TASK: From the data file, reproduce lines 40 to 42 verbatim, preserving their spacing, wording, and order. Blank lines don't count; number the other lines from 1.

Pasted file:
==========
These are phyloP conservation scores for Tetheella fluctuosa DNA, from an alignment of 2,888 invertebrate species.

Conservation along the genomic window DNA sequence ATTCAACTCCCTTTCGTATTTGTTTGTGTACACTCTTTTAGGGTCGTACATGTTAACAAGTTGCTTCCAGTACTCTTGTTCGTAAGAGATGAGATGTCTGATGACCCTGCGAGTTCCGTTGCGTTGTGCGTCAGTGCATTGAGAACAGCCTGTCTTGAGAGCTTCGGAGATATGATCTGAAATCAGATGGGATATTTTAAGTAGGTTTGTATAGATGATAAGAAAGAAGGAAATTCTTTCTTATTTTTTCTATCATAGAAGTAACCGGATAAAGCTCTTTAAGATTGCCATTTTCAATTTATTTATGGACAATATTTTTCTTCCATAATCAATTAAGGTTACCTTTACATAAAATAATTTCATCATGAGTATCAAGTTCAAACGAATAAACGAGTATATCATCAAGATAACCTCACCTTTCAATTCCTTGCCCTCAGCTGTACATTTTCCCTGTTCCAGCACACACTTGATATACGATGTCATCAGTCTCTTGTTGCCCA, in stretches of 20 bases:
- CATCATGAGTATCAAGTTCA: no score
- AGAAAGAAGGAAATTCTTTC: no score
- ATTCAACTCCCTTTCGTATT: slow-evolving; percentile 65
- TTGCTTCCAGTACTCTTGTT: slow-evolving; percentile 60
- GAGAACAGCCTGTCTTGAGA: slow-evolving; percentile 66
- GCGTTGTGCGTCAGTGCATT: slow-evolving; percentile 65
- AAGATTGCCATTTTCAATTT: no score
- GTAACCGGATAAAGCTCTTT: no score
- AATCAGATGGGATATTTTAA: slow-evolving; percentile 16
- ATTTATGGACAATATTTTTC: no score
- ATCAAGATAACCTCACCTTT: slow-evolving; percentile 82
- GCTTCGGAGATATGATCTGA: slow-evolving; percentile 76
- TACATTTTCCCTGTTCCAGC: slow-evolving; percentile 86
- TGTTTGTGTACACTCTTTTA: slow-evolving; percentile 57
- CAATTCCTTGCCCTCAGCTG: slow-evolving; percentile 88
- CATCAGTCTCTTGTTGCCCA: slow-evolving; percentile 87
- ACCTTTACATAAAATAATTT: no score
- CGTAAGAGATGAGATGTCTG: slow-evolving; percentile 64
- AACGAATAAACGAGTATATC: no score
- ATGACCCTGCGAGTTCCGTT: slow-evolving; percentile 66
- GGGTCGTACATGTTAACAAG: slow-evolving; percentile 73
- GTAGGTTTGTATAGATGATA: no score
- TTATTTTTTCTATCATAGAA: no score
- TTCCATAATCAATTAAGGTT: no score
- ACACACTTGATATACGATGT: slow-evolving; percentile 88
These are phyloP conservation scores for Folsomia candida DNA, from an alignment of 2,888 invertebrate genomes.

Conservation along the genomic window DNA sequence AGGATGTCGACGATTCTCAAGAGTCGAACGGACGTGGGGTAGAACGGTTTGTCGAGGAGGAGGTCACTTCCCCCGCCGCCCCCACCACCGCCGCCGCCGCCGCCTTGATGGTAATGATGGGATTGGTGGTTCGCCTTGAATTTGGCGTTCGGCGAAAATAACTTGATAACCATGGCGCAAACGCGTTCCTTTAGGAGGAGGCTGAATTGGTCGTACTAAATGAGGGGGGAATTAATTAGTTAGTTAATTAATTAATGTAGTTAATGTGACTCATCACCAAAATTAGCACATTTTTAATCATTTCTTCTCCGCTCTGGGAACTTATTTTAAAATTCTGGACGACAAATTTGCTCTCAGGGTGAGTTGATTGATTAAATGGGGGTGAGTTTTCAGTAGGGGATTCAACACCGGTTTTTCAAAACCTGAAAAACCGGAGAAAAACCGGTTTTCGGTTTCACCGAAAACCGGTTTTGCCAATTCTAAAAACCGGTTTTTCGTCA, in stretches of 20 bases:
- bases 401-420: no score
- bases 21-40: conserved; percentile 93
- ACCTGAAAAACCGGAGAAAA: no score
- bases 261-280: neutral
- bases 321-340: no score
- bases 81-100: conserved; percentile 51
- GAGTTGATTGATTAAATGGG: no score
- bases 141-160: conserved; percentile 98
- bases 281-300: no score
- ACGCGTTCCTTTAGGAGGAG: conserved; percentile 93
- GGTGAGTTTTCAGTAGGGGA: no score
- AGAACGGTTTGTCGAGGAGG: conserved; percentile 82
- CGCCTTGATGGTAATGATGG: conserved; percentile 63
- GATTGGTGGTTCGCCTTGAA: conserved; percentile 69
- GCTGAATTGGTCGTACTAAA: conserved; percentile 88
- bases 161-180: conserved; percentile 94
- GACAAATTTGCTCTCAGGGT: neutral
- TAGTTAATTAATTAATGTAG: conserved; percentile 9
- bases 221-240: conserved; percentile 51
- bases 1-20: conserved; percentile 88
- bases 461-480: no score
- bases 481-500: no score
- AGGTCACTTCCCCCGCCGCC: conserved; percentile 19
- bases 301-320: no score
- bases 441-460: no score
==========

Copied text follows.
- GGTGAGTTTTCAGTAGGGGA: no score
- AGAACGGTTTGTCGAGGAGG: conserved; percentile 82
- CGCCTTGATGGTAATGATGG: conserved; percentile 63